Networks applying their S-band system will be able to use satellites to provide universal coverage over nine channels, Baujard says. Meanwhile, in cities, ground-based transmitters would provide on-demand access to a virtually unlimited range of TV channels and movies.
Baujard says that the AII funding will enable Alcatel and its partners to accelerate the process of developing the system from handset to satellite. He predicts that by 2008 consumers will be watching S-band-ready handhelds on the first trial networks in Europe, and he looks to China, India, and Brazil for future growth. (Frequency issues will delay entry in the United States, though, where cordless phones and some other applications already use the S-band.)
No one disputes Alcatel’s suggestion that its mobile TV technology could be worth €10 billion in revenues in 2010. But many are skeptical of AII’s more aggressive infotech project. Led by French home electronics manufacturer Thomson, with €90 million in funding from AII, this project, called Quaero, is Chirac’s answer to the U.S. dominance of the Internet in general and Google in particular.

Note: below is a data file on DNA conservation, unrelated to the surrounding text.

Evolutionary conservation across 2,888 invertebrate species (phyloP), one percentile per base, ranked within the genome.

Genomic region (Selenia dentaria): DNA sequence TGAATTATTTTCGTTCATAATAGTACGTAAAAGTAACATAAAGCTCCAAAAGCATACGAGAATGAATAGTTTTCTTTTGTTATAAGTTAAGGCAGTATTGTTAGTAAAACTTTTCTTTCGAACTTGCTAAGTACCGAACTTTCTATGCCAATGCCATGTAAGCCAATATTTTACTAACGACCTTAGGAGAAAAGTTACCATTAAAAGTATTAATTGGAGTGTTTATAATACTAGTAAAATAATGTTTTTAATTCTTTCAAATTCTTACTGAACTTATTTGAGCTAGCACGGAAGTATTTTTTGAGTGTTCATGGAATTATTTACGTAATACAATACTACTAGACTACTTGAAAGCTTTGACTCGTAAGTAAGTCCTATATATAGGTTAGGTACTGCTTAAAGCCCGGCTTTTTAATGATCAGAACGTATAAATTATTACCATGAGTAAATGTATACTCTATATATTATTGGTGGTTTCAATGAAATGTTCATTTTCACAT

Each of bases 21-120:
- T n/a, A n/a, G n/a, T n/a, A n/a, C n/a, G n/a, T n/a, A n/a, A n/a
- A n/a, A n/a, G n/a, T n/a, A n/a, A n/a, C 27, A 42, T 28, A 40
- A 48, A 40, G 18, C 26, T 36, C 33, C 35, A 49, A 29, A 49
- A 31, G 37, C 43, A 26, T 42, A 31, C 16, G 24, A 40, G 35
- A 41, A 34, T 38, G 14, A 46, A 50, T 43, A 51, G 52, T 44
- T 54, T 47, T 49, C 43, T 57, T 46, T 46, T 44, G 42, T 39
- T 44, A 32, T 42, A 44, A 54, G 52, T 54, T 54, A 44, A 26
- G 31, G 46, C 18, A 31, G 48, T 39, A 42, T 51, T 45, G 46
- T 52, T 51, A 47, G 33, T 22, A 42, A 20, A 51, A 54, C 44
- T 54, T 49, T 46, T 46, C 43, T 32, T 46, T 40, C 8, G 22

Quaero’s promise is to develop sophisticated search, translation, and voice-recognition tools, the latter for crawling through and making available the Web’s growing podcasts and video clips. The problem, according to critics, such as IT consultant Mons, is that the wrong player is at the top. Rather than Thomson, they say, the AII funding should have gone to a more agile and smarter player: Paris-based Exalead (see “The Enterprise Approach to Search”).
France’s much neglected search engine innovator Exalead has struggled to find financing since its founding in 2000. Virtually unknown in the United States, its search engine offers extensive options for narrowing a search and viewing the results, including thumbnails of each page. Instead of leading the Quaero program, however, Exalead will participate as one of five startups and even more research labs in Thomson’s consortium.
It’s a good sign that France’s leaders are asking why Europe has yet to produce an infotech success story like Google, says Mons – but their top-down solution shows they have a ways to go. “There is no innovation,” says Mons, “in innovation management in Europe.”
Bernard Buisson, coauthor of a recent book on the process of developing new ideas into products, Objectif Innovation, agrees. “Instead of enabling the creation of new companies,” he says, “the [French] state is going to waste several billion euros in large projects that won’t deliver.”